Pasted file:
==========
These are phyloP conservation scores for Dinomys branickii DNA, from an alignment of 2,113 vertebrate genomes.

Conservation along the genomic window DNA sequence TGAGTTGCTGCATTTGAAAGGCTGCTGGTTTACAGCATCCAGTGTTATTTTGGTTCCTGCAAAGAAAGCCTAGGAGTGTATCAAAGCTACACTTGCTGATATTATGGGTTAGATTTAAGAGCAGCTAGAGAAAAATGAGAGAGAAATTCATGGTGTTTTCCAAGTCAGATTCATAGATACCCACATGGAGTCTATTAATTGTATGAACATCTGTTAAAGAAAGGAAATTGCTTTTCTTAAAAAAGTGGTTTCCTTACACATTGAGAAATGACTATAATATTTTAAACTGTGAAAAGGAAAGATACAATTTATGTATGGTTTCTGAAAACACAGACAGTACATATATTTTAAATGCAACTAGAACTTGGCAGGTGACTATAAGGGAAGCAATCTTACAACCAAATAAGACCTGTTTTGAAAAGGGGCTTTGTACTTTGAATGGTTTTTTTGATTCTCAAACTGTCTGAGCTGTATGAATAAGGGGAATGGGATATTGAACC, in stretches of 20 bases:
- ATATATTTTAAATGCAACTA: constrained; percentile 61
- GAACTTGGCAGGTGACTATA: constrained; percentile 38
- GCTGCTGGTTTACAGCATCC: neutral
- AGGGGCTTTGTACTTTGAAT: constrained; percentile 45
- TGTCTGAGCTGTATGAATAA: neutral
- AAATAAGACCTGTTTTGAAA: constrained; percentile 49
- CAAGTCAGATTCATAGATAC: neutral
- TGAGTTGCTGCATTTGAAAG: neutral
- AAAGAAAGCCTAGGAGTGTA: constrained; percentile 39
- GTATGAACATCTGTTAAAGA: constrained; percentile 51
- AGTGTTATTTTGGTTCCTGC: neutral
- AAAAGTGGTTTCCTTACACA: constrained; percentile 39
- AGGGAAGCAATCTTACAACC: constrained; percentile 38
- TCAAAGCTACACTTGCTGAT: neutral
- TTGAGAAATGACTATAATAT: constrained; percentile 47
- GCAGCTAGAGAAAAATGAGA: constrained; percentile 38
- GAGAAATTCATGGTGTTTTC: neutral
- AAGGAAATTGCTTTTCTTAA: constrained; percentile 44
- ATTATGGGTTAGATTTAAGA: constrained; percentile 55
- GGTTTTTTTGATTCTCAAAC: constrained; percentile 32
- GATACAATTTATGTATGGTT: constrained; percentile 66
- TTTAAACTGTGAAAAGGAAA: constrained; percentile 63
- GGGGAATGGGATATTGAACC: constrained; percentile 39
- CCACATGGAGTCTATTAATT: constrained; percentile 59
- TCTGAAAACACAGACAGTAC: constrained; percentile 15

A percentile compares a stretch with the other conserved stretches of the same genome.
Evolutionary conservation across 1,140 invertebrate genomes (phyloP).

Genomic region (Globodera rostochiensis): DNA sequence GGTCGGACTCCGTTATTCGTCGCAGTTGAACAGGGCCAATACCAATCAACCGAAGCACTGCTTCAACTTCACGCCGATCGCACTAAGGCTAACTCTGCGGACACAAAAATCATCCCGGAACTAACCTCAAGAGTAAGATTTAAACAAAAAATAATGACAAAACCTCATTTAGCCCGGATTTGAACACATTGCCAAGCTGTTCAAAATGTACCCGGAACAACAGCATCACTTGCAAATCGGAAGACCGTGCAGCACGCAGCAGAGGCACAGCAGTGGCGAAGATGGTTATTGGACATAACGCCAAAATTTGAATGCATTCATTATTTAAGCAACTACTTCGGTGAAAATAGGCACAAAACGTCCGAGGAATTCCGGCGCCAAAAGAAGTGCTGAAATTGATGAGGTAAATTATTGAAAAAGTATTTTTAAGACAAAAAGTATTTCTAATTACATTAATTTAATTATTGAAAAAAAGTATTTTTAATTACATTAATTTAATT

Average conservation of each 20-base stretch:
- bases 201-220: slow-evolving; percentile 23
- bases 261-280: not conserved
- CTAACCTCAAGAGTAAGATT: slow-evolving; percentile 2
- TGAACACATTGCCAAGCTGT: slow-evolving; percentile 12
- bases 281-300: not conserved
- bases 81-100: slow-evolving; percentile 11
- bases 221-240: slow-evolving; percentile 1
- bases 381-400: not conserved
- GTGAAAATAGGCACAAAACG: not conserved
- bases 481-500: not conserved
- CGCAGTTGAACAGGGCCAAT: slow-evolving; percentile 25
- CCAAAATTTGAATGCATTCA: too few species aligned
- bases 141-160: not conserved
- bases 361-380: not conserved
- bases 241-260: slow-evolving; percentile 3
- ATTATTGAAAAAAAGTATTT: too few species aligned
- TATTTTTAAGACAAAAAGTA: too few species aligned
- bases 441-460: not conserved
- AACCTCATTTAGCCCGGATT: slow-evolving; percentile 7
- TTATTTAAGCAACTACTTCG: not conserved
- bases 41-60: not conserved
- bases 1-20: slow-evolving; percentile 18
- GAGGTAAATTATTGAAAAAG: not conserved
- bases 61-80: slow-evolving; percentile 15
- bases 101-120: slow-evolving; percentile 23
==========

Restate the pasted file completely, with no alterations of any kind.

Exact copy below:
These are phyloP conservation scores for Dinomys branickii DNA, from an alignment of 2,113 vertebrate genomes.

Conservation along the genomic window DNA sequence TGAGTTGCTGCATTTGAAAGGCTGCTGGTTTACAGCATCCAGTGTTATTTTGGTTCCTGCAAAGAAAGCCTAGGAGTGTATCAAAGCTACACTTGCTGATATTATGGGTTAGATTTAAGAGCAGCTAGAGAAAAATGAGAGAGAAATTCATGGTGTTTTCCAAGTCAGATTCATAGATACCCACATGGAGTCTATTAATTGTATGAACATCTGTTAAAGAAAGGAAATTGCTTTTCTTAAAAAAGTGGTTTCCTTACACATTGAGAAATGACTATAATATTTTAAACTGTGAAAAGGAAAGATACAATTTATGTATGGTTTCTGAAAACACAGACAGTACATATATTTTAAATGCAACTAGAACTTGGCAGGTGACTATAAGGGAAGCAATCTTACAACCAAATAAGACCTGTTTTGAAAAGGGGCTTTGTACTTTGAATGGTTTTTTTGATTCTCAAACTGTCTGAGCTGTATGAATAAGGGGAATGGGATATTGAACC, in stretches of 20 bases:
- ATATATTTTAAATGCAACTA: constrained; percentile 61
- GAACTTGGCAGGTGACTATA: constrained; percentile 38
- GCTGCTGGTTTACAGCATCC: neutral
- AGGGGCTTTGTACTTTGAAT: constrained; percentile 45
- TGTCTGAGCTGTATGAATAA: neutral
- AAATAAGACCTGTTTTGAAA: constrained; percentile 49
- CAAGTCAGATTCATAGATAC: neutral
- TGAGTTGCTGCATTTGAAAG: neutral
- AAAGAAAGCCTAGGAGTGTA: constrained; percentile 39
- GTATGAACATCTGTTAAAGA: constrained; percentile 51
- AGTGTTATTTTGGTTCCTGC: neutral
- AAAAGTGGTTTCCTTACACA: constrained; percentile 39
- AGGGAAGCAATCTTACAACC: constrained; percentile 38
- TCAAAGCTACACTTGCTGAT: neutral
- TTGAGAAATGACTATAATAT: constrained; percentile 47
- GCAGCTAGAGAAAAATGAGA: constrained; percentile 38
- GAGAAATTCATGGTGTTTTC: neutral
- AAGGAAATTGCTTTTCTTAA: constrained; percentile 44
- ATTATGGGTTAGATTTAAGA: constrained; percentile 55
- GGTTTTTTTGATTCTCAAAC: constrained; percentile 32
- GATACAATTTATGTATGGTT: constrained; percentile 66
- TTTAAACTGTGAAAAGGAAA: constrained; percentile 63
- GGGGAATGGGATATTGAACC: constrained; percentile 39
- CCACATGGAGTCTATTAATT: constrained; percentile 59
- TCTGAAAACACAGACAGTAC: constrained; percentile 15

A percentile compares a stretch with the other conserved stretches of the same genome.
Evolutionary conservation across 1,140 invertebrate genomes (phyloP).

Genomic region (Globodera rostochiensis): DNA sequence GGTCGGACTCCGTTATTCGTCGCAGTTGAACAGGGCCAATACCAATCAACCGAAGCACTGCTTCAACTTCACGCCGATCGCACTAAGGCTAACTCTGCGGACACAAAAATCATCCCGGAACTAACCTCAAGAGTAAGATTTAAACAAAAAATAATGACAAAACCTCATTTAGCCCGGATTTGAACACATTGCCAAGCTGTTCAAAATGTACCCGGAACAACAGCATCACTTGCAAATCGGAAGACCGTGCAGCACGCAGCAGAGGCACAGCAGTGGCGAAGATGGTTATTGGACATAACGCCAAAATTTGAATGCATTCATTATTTAAGCAACTACTTCGGTGAAAATAGGCACAAAACGTCCGAGGAATTCCGGCGCCAAAAGAAGTGCTGAAATTGATGAGGTAAATTATTGAAAAAGTATTTTTAAGACAAAAAGTATTTCTAATTACATTAATTTAATTATTGAAAAAAAGTATTTTTAATTACATTAATTTAATT

Average conservation of each 20-base stretch:
- bases 201-220: slow-evolving; percentile 23
- bases 261-280: not conserved
- CTAACCTCAAGAGTAAGATT: slow-evolving; percentile 2
- TGAACACATTGCCAAGCTGT: slow-evolving; percentile 12
- bases 281-300: not conserved
- bases 81-100: slow-evolving; percentile 11
- bases 221-240: slow-evolving; percentile 1
- bases 381-400: not conserved
- GTGAAAATAGGCACAAAACG: not conserved
- bases 481-500: not conserved
- CGCAGTTGAACAGGGCCAAT: slow-evolving; percentile 25
- CCAAAATTTGAATGCATTCA: too few species aligned
- bases 141-160: not conserved
- bases 361-380: not conserved
- bases 241-260: slow-evolving; percentile 3
- ATTATTGAAAAAAAGTATTT: too few species aligned
- TATTTTTAAGACAAAAAGTA: too few species aligned
- bases 441-460: not conserved
- AACCTCATTTAGCCCGGATT: slow-evolving; percentile 7
- TTATTTAAGCAACTACTTCG: not conserved
- bases 41-60: not conserved
- bases 1-20: slow-evolving; percentile 18
- GAGGTAAATTATTGAAAAAG: not conserved
- bases 61-80: slow-evolving; percentile 15
- bases 101-120: slow-evolving; percentile 23